Khanna pushes $5 billion bill to provide free masks as Biden seeks mandate
Silicon Valley Congressman Ro Khanna is pictured in this file photo. Photo by Nadia Lopez.

    WASHINGTON, D.C. — Presumptive Democrat presidential nominee Joe Biden is urging governors to implement mask mandates to stop the spread of the coronavirus.

    “Every single American should be wearing a mask when they’re outside for the next three months at a minimum,” he said during a Thursday news conference in Delaware.

    Biden said wearing masks could save an estimated 40,000 lives. The former vice president called on Americans to “be a patriot” and protect one another from getting sick.

    Rep. Ro Khanna agrees. The Fremont Democrat recently introduced a bill that would provide $5 billion to help accomplish this goal.

    “We need to be getting people masks and making sure that they have the protection to deal with this pandemic,” he said in a recent Instagram video about the measure.

    The Masks for All Act of 2020 — which was also introduced in the Senate by Sen. Bernie Sanders — would mail three free reusable masks to every person in the nation, including those living in shelters or prisons. Additional masks would be available for pick-up at various community locations, such as schools, pharmacies and COVID-19 testing sites. The bill would also provide free N95 masks to health care providers.

    A fact sheet explaining why it’s important to use a mask, and how to properly wear and care for one, would be included with each free mask.

    Khanna, who called the bill a “common sense initiative,” said he was baffled by President Donald Trump’s reluctance to promote the use of masks.The congressman said wearing masks could help the nation get the pandemic under control and subsequently lead to the economy opening back up.

    Khanna said he was disappointed by some of his colleagues in Congress. He explained some legislators appear to believe wearing a mask is a sign of weakness.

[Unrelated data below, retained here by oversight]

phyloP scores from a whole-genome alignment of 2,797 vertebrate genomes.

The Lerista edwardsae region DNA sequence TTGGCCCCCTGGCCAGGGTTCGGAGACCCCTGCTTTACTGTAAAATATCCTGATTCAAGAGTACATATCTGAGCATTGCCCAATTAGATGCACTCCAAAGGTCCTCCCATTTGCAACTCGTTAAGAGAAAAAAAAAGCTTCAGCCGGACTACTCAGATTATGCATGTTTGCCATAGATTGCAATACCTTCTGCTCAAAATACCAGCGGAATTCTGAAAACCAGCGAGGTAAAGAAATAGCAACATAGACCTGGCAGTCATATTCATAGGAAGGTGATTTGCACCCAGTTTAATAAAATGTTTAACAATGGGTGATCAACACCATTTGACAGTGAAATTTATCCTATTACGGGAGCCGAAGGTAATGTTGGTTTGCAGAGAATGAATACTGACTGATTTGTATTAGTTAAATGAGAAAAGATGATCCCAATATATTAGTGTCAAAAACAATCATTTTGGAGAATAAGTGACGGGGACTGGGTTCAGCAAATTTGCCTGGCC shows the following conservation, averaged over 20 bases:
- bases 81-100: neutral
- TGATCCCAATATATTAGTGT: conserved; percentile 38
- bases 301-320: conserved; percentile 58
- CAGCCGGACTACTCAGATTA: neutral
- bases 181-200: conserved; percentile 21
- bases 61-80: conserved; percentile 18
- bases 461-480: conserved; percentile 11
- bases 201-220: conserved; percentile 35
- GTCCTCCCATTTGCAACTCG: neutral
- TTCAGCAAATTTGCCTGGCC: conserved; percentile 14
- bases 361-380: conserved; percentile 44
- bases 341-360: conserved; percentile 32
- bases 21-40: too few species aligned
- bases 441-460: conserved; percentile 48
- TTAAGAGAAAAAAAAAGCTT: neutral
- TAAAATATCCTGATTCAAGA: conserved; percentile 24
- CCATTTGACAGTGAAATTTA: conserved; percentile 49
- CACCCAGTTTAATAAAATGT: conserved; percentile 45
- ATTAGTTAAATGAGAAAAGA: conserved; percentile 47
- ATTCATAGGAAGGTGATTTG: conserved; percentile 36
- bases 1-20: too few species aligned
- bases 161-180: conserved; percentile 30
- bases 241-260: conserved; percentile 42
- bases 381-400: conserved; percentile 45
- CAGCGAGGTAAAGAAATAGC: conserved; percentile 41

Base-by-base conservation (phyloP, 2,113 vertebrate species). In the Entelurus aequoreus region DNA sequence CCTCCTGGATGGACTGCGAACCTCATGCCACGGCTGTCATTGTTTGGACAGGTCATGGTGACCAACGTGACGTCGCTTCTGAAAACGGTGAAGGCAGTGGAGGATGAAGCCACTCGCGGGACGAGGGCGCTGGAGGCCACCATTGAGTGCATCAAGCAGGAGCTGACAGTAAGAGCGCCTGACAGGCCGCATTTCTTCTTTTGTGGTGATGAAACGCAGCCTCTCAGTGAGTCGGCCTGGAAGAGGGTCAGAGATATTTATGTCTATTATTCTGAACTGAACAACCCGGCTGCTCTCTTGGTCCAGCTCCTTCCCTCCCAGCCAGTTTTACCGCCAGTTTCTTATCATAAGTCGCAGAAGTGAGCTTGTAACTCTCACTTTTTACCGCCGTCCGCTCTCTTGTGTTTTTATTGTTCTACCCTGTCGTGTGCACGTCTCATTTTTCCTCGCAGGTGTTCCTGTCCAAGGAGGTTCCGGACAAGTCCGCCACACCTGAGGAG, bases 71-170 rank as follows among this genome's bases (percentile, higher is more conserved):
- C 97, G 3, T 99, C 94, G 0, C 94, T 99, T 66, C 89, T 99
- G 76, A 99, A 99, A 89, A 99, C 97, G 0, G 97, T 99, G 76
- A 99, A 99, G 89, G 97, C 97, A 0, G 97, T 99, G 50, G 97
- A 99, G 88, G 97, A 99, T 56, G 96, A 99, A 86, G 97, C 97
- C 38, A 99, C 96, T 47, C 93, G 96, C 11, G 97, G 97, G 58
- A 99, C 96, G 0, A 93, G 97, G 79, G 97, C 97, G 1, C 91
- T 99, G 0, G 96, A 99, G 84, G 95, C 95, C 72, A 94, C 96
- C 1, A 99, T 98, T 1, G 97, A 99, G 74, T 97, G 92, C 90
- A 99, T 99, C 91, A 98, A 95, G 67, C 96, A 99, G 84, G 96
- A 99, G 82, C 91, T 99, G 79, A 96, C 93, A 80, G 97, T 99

“It’s shocking to me because from my view listening to reason and listening to science is a source of strength,” he said.

    More than two dozen organizations have endorsed the bill, including the American Federation of Teachers, the African American Health Alliance, the American Federation of Government Employees and the National Association of Community Health Centers.

    Dr. Anthony Fauci, the director of the National Institute of Allergy and Infectious Diseases, also supports the measure. During a recent congressional hearing, Fauci told Sanders wearing masks undoubtedly helps to prevent the virus’s spread.

    “Anything that furthers the use of masks, whether it’s giving out free masks or any other mechanism, I am thoroughly in favor of,” Fauci said.

    Other Silicon Valley legislators have spoken up about the need to wear facial coverings. During a Q&A webinar as part of the San Jose Speaks series, Rep. Zoe Lofgren urged her constituents to heed the advice of medical experts. The San Jose Democrat said it was disappointing masks had become a partisan issue.

    “It’s just a matter of science and medicine: It has nothing to do with politics,” she said. “…People have been manipulated in some cases into thinking this is some kind of political statement.”

    Health care providers could desperately use more N95 masks, according to Stacie Wardner, a patient care technician at HCA Good Samaritan Hospital in San Jose. She said nurses and care technicians are currently only given one mask per day, unless it becomes severely soiled.

    Wardner, who has worked at the hospital for 21 years, said wearing the same mask throughout an entire shift goes against all her training. Prior to the pandemic, it was standard policy to change masks in-between each patient.

    “It really is hard to get out of that mindset,” she said. “It concerns me that I’m infecting another patient.”

    Although Wardner always loved her job, she said lately she’s considered leaving the profession.

    “I was born to do this,” she said, “But I don’t feel respected or protected.”

    The issue of face masks has been a hot topic in Santa Clara County this week. The Board of Supervisors voted unanimously on Tuesday to issue fines of up to $500 for not wearing masks in public.

    “We have so many closed businesses and people out of school and unemployed and headed towards bankruptcy,” County Supervisor Mike Wasserman previously said. “We can’t afford the time to sit down with various groups and negotiate.”

    There have been 12,962 cases of the coronavirus and 207 deaths in the county as of Tuesday, according to Santa Clara County Public Health.

    According to the World Health Organization, masks should be used as part of a comprehensive strategy to prevent the transmission of COVID-19. Individuals should also frequently wash their hands, avoid touching their faces and maintain a minimum physical distance of at least one meter from others.

    Contact Katie King at [email protected] or follow @KatieKingCST on Twitter.

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